Michael Jane Eyre

April 21, 2011 by Post Team 

Michael Jane Eyre, “Poor, dark, light and small” is the heroine of “Jane Eyre” describes itself. The last film in a bad mood Charlotte Bronte’s gothic romance opposite. There is a gray or a mediocre performance in the piece. Freewheeling adaptation falls unnecessary scenes and stimulates the story forward with the impulse to gallop.

From the first take, this new version marks Jane (Mia Wasikowska of “Alice in Wonderland”) as a matter of mystery and drama. We know her as a young woman escaped in a rural downpour. Jane is greeted by a stern cleric youth (Jamie Bell) and nursed back to health by her sisters. Jane is a lot of scenes in their recovery and subsequent adventures before the story circles back to your flight out of breath, which explains everything.

It is a bold approach, but a literary trick Bronte honor favorites. She was a master of generating suspense by dropping hints and suggestions, while retaining the secrets that we’re dying to discover. This flashback full adaptation, directed by Cary Fukunaga, is his pride.

As Jane of her childhood without love in the position a governess manor house that was every girl ceiling glass Victorian orphanage, teachers Wasikowska magic trick movie actor transfixing our attention while seemingly doing nothing.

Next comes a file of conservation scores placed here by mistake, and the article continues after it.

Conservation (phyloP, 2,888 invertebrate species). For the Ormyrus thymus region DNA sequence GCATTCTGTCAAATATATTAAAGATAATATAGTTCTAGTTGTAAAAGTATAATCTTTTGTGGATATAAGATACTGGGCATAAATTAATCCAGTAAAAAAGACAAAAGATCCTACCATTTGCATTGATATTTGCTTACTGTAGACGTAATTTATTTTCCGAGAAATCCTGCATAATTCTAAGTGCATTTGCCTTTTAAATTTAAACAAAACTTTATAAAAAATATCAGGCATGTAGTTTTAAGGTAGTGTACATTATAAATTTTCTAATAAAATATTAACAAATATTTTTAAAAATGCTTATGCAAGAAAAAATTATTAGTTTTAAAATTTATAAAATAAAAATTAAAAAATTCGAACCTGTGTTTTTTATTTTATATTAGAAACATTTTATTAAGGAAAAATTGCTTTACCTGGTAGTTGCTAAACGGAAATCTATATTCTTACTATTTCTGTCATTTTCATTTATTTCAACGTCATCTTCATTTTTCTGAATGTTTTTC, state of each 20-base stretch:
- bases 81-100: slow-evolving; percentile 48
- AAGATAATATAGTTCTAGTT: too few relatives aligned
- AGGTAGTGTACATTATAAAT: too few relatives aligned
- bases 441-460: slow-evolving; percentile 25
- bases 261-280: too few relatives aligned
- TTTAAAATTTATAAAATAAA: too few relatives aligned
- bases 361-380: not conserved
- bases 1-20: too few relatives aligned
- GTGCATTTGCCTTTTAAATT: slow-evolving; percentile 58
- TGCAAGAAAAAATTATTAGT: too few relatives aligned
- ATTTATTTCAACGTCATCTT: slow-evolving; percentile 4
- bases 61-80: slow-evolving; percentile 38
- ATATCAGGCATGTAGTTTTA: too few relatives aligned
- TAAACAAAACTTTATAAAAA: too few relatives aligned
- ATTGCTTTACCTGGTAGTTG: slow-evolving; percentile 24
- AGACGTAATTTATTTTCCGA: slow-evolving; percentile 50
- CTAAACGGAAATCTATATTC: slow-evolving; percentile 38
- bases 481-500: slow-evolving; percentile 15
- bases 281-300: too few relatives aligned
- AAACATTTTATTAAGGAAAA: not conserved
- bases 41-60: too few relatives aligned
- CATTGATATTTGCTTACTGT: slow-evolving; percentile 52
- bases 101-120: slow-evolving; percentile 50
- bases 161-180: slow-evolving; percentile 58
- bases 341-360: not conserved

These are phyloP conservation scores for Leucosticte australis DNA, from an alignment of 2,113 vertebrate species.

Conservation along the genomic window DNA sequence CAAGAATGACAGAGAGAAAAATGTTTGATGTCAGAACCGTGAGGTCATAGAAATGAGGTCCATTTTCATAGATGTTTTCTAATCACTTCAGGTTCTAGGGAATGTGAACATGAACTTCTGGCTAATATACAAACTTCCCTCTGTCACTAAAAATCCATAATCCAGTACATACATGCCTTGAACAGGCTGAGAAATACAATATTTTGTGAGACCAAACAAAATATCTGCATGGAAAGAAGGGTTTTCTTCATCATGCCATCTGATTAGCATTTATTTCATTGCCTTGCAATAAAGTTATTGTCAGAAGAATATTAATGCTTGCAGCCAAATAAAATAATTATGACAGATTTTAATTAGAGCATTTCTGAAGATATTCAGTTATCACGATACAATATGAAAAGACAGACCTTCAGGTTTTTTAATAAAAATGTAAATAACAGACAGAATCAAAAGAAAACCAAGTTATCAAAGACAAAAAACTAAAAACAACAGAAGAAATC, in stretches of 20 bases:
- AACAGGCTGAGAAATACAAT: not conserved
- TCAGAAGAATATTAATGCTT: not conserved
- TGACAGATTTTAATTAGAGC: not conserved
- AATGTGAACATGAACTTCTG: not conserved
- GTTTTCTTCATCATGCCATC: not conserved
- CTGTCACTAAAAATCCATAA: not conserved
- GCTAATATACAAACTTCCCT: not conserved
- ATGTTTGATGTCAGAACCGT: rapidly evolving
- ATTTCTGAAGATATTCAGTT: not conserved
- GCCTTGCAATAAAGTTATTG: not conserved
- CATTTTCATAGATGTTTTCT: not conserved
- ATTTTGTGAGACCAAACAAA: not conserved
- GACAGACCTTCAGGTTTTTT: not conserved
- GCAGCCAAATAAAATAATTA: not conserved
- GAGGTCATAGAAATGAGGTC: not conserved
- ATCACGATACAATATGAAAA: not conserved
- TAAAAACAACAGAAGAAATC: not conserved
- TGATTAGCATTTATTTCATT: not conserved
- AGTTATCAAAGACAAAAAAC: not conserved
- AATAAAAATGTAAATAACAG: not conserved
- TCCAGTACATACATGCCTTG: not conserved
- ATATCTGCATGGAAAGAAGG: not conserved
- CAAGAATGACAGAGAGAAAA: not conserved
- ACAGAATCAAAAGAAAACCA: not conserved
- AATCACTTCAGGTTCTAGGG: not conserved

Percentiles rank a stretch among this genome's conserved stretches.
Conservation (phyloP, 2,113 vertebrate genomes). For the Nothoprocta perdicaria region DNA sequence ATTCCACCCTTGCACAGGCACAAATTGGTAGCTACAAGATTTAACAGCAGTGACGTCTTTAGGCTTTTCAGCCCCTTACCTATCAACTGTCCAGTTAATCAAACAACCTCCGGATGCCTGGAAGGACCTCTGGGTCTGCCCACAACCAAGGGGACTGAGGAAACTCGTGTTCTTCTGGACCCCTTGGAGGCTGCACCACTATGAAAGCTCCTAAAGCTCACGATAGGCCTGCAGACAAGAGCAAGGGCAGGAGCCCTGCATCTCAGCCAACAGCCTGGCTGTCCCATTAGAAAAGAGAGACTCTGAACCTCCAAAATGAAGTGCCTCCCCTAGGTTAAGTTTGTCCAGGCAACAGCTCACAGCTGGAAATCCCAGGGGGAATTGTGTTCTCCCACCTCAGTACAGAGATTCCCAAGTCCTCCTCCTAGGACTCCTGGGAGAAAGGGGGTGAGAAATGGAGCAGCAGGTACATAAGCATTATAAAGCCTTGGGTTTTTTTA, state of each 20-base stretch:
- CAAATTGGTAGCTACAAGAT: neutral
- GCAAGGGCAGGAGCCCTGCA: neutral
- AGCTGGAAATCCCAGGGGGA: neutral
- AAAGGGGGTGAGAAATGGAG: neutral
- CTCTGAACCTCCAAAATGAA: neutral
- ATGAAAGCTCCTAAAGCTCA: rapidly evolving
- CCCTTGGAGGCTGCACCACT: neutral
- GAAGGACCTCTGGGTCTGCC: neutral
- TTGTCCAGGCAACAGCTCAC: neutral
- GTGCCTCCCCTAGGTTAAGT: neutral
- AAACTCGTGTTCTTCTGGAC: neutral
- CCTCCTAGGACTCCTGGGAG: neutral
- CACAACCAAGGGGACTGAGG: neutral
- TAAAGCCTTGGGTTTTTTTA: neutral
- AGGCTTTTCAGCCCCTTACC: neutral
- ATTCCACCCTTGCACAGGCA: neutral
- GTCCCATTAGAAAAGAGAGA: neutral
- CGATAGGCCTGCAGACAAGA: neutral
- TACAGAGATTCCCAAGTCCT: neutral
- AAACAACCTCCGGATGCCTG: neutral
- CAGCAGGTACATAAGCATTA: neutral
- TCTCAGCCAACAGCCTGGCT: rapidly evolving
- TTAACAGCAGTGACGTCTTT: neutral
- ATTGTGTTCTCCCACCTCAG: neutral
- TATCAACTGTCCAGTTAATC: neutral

As the cool teacher, laughing at the house, Michael Fassbender has ice in his smile, but the fire in his eyes. When Jane invited her home for fencing evening party talks, his tone is sharp and challenging almost intimate. He is decadent, subtly wrong, unattainable but irresistible. Jane, age-wise yet naive about the dark aspects of human nature, open your heart. And then the terrible truths collapse, prompting the board of tears through a rainswept Yorkshire moor. Fukunaga wrings every ounce of passion, anger and pain by history.

Adriano Goldman film does seem plausible spooky haunted Thornfield Manor, and gives the fires that heat (and compromise), the characters rich intensity, metaphorical. The flawless cast includes Judi Dench as the salt of the earth, Thornfield’s housekeeper Mrs. Edwards. Noted, however, is Sally Hawkins, leaving aside a number of recent roles played sassy proletarian proud of Jane, the malevolent aunt. She is deliciously contemptible.

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